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Print version ISSN 0066-782X
Arq. Bras. Cardiol. vol.78 no.2 São Paulo Feb. 2002
Study of the Myocardial Contraction and Relaxation Velocities through Doppler Tissue Imaging Echocardiography. A New Alternative in the Assessment of the Segmental Ventricular Function
Carlos Eduardo Suaide Silva, Luiz Darcy Cortez Ferreira, Luciana Braz Peixoto, Claudia Gianini Monaco, Manuel Adán Gil, Juarez Ortiz
São Paulo, SP - Brazil
OBJECTIVE: Doppler tissue imaging (DTI) enables the study of the velocity of contraction and relaxation of myocardial segments. We established standards for the peak velocity of the different myocardial segments of the left ventricle in systole and diastole, and correlated them with the electrocardiogram.
METHODS: We studied 35 healthy individuals (27 were male) with ages ranging from 12 to 59 years (32.9 ± 10.6). Systolic and diastolic peak velocities were assessed by Doppler tissue imaging in 12 segments of the left ventricle, establishing their mean values and the temporal correlation with the cardiac cycle.
RESULTS: The means (and standard deviation) of the peak velocities in the basal, medial, and apical regions (of the septal, anterior, lateral, and posterior left ventricle walls) were respectively, in cm/s, 7.35(1.64), 5.26(1.88), and 3.33(1.58) in systole and 10.56(2.34), 7.92(2.37), and 3.98(1.64) in diastole. The mean time in which systolic peak velocity was recorded was 131.59ms (±19.12ms), and diastolic was 459.18ms (±18.13ms) based on the peak of the R wave of the electrocardiogram.
CONCLUSION: In healthy individuals, maximum left ventricle segment velocities decreased from the base
s to the ventricular apex, with certain proportionality between contraction and relaxation (P<0.05). The use of Doppler tissue imaging may be very helpful in detecting early alterations in ventricular contraction and relaxation.
Key words: Doppler tissue imaging, ventricular function, echocardiography
The Doppler effect was described in 1842 by the Austrian physicist Christian Johann Doppler, but, its use in medicine, especially in echocardiography, did not begin until one hundred years later 1.
Only after the 1980s was Doppler echocardiography incorporated into routine diagnosis, significantly improving the method, through the access of valuable information about heart physiology, which was previously not available. The main contribution of this technique was to enable assessment of the direction, the sense, and the velocity in which the blood moves inside the heart and vessels and, therefore, making a significant contribution to the study of valvulopathies and congenital cardiopathies 1. However, additional benefits concerning information about the assessment of global ventricular function and in the assessment of segmental function have not been widely discussed. Two-dimensional echocardiography enabled the study of the regional myocardial contractile function, and the performance of new procedures under physical or pharmacological stress, enhancing the sensitivity and specificity of the examinations of patients at rest. However, the interpretation of the segmental function in these tests can be limited by the learning curve, quality of imaging, and accuracy of the interpretation of the results 2. Additionally, we cannot evaluate myocardial diastolic or relaxation function properly using only two-dimensional echocardiography. Tissue Doppler imaging, on the other hand, is a fairly new technique that allows assessing quantitatively, the velocity of myocardial movement, during systole and diastole 3. The first studies of Doppler tissue imaging appeared in the late 1980s 4, but the method increased in importance with studies in Edinburgh led by Sutherland et al 5 and Fleming et al 6 in 1994.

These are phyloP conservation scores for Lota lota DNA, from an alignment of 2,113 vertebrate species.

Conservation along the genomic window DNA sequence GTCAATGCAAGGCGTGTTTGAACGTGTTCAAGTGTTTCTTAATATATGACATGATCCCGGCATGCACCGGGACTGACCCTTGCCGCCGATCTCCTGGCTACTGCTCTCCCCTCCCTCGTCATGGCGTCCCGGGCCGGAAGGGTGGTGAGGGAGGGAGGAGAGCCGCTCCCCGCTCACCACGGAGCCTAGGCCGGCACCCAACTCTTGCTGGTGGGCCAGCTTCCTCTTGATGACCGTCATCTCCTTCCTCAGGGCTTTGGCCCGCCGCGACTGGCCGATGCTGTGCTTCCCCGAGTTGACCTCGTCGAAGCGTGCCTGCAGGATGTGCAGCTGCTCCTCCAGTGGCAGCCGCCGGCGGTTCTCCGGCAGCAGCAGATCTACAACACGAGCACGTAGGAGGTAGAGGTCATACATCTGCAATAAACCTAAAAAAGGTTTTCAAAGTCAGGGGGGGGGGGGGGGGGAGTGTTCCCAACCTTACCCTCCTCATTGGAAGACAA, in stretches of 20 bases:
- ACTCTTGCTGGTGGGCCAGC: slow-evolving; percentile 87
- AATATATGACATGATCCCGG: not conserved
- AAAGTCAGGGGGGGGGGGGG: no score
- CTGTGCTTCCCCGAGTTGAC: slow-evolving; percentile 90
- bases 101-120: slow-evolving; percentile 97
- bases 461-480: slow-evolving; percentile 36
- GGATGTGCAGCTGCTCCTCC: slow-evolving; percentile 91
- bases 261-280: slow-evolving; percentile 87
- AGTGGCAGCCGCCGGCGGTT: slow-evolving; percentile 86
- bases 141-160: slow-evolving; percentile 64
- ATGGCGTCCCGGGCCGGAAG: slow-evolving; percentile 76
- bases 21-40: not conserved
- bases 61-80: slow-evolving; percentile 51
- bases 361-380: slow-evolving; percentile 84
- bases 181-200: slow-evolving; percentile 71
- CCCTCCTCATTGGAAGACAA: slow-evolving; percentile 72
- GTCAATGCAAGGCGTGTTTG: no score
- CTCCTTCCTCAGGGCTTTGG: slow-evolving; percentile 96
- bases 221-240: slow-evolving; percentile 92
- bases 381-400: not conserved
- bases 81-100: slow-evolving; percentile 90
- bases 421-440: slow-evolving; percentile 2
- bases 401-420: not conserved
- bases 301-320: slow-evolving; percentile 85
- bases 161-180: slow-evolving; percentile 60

Basically, Doppler tissue imaging was developed based on the physical differences between moving blood and moving myocardium. The myocardium moves with substantially lower velocities (4 to 15cm/s versus 40 to 150cm/s of the blood flow) and produces signals with amplitudes hundred times greater than those of blood 7,8. Conventional Doppler uses high-pass filtering to reject the "noises" of low velocity and high amplitude, originating at the ventricular wall and, thereby, allowing the calculation of blood flow velocity. The replacement of this filter for another enables the acquisition of the myocardial signals and the instant calculation of the velocity of movement at any specific point of the cardiac muscle. This technique has been used to quantify the velocity of segmental movement of the ventricular myocardium, as well as, to study regional systolic and diastolic function 9.
The purpose of this study was to perform the analysis of the maximum velocity of contraction and relaxation of the several segments of the left ventricular myocardium in patients without cardiopathy, establishing their temporal correlation with the cardiac cycle.